Townsend also noted that, even when GE kept its operations going in the United States, it slashed wages, sometimes by as much as 45 percent at a time. For example, the work of the Fort Edward plant will be moved to Clearwater, Florida, a non-union site where GE pays many workers $12 an hour and hires others through a temp agency at $8 an hour -- little more than the minimum wage.
Although technically a U.S. corporation, GE – with operations in 130 nations – apparently feels little loyalty to the United States. Jack Welch, a former GE CEO, once remarked: “Ideally, you’d have every plant you own on a barge to move with currencies and changes in the economy.” According to a Bloomberg analysis, to avoid paying U.S. taxes, GE keeps more of its profits overseas than any other U.S. company -- $108 billion by the end of 2012. Most of these profits, GE declared, would be invested in its foreign business enterprises. Thanks to this tax dodge and others, GE reportedly paid an average annual U.S. corporate income tax rate of only 1.8 percent between 2002 and 2011. In 2010, when GE reported worldwide profits of $14.2 billion, it paid no U.S. corporate income tax at all. Instead, it claimed a tax benefit of $3.2 billion. This is a sweet deal for that giant corporation, for the official corporate tax rate is 35 percent.
Despite this appalling record, the U.S. government has been very generous to GE. During the financial crisis of 2008-2009, the federal government’s Temporary Liquidity Guarantee Program loaned approximately $85 billion to GE Capital, the company’s huge finance arm that accounts for roughly half of GE’s profits. GE needed the bailout because, among other reasons, GE Capital was marketing subprime mortgages, making GE the tenth-largest subprime lender in the United States. The Federal Reserve also bought $16.1 billion worth of short-term corporate i.o.u.’s from GE in late 2008, when the public market for this kind of debt had nearly frozen, and GE became one of the largest beneficiaries of this federal program. In yet a further indication of GE’s influence, President Obama appointed Jeffrey Immelt, GE’s CEO, as chair of his Council on Jobs and Competitiveness, which strategizes about how to revive America’s manufacturing base. One of Immelt’s favorite panaceas is to end taxes on the overseas profits of corporations.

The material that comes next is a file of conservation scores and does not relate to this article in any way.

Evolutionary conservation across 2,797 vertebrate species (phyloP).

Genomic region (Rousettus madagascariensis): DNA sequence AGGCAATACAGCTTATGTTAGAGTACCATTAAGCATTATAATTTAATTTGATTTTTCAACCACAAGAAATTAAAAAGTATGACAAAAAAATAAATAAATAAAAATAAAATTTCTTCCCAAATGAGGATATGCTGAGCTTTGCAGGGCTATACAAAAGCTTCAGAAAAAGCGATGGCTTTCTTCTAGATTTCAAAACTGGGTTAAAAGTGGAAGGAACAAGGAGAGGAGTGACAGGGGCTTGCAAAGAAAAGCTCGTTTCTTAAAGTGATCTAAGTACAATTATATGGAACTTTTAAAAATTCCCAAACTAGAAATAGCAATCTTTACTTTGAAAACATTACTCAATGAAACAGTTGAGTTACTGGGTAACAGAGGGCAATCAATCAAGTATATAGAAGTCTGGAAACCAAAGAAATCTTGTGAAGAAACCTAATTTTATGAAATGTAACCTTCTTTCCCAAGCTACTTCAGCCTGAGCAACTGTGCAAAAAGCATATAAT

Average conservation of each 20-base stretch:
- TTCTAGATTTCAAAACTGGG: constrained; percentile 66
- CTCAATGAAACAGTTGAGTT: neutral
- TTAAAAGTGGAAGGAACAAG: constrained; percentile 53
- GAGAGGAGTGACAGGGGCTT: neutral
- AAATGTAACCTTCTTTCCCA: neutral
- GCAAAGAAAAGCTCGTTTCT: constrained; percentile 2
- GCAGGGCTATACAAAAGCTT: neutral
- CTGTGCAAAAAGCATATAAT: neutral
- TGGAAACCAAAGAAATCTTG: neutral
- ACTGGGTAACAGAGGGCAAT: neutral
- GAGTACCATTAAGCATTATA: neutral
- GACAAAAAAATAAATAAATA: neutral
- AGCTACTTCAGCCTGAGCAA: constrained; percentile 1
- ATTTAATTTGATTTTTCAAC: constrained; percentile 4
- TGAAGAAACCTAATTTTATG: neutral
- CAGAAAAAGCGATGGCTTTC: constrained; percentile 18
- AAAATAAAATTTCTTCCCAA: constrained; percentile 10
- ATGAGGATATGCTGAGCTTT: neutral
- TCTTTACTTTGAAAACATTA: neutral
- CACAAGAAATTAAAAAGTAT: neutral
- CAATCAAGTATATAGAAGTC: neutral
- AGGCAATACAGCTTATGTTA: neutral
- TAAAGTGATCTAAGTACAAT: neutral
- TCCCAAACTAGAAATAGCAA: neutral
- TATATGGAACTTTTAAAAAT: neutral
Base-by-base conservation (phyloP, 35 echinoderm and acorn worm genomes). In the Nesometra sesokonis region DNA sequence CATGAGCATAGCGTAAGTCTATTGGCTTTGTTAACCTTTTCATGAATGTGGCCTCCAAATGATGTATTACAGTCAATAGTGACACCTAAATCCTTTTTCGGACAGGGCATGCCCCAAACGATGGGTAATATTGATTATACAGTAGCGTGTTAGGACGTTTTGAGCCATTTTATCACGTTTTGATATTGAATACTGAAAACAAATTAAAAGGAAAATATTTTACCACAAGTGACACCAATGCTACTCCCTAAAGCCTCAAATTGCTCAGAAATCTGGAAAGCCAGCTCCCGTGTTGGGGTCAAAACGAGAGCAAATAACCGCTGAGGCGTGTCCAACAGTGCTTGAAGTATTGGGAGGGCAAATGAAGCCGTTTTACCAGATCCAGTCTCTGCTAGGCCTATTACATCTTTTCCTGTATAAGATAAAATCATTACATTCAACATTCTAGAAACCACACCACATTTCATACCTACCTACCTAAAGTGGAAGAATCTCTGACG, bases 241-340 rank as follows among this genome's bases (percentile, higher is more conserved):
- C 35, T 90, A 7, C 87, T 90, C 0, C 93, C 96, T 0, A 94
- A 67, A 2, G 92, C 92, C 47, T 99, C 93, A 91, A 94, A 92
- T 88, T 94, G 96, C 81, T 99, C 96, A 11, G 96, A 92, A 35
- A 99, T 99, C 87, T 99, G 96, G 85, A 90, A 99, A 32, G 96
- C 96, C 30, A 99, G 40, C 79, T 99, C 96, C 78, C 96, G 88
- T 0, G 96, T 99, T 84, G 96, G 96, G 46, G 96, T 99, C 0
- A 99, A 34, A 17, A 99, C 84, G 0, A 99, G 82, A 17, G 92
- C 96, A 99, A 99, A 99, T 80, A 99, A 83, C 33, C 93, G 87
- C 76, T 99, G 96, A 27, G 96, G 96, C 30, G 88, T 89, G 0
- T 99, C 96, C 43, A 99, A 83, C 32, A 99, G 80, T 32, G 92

Thus, it might seem that those 200 embattled workers at Fort Edward have no possibility at all of effectively challenging a corporation this wealthy and influential. But stranger things have happened in the United States -- especially when Americans have had their fill of corporate arrogance.
Dr. Lawrence Wittner (http://lawrenceswittner.com) is Professor of History emeritus at SUNY/Albany. His latest book is a satirical novel about university corporatization and rebellion, "What’s Going On at UAardvark?”
The apparent employment of chemical weapons in Syria should remind us that, while weapons of mass destruction exist, there is a serious danger that they will be used.
That danger is highlighted by an article in the September/October 2013 issue of the Bulletin of the Atomic Scientists. Written by two leading nuclear weapons specialists, Hans Kristensen and Robert Norris of the Federation of American Scientists, the article provides important information about nuclear weapons that should alarm everyone concerned about the future of the planet.
Is the human race determined to snuff itself out through mass violence? There are many signs that it is.
The most glaring indication lies in the continued popularity of war. Despite well over a hundred million deaths in World Wars I and II, plus the brutal military conflicts in Korea, Indochina, Hungary, Algeria, Lebanon, Angola, Mozambique, the Philippines, the Congo, Afghanistan, Iraq, and elsewhere, wars continue to rage across the globe, consuming vast numbers of lives and resources. In 2012, worldwide military spending reached $1.75 trillion. Moreover, the most lavish spenders for weaponry, war, and destruction were the supposedly “civilized” nations of NATO, with $1 trillion in military expenditures. By far the biggest military spender in 2012 was the United States, which accounted for 39 percent of the world total.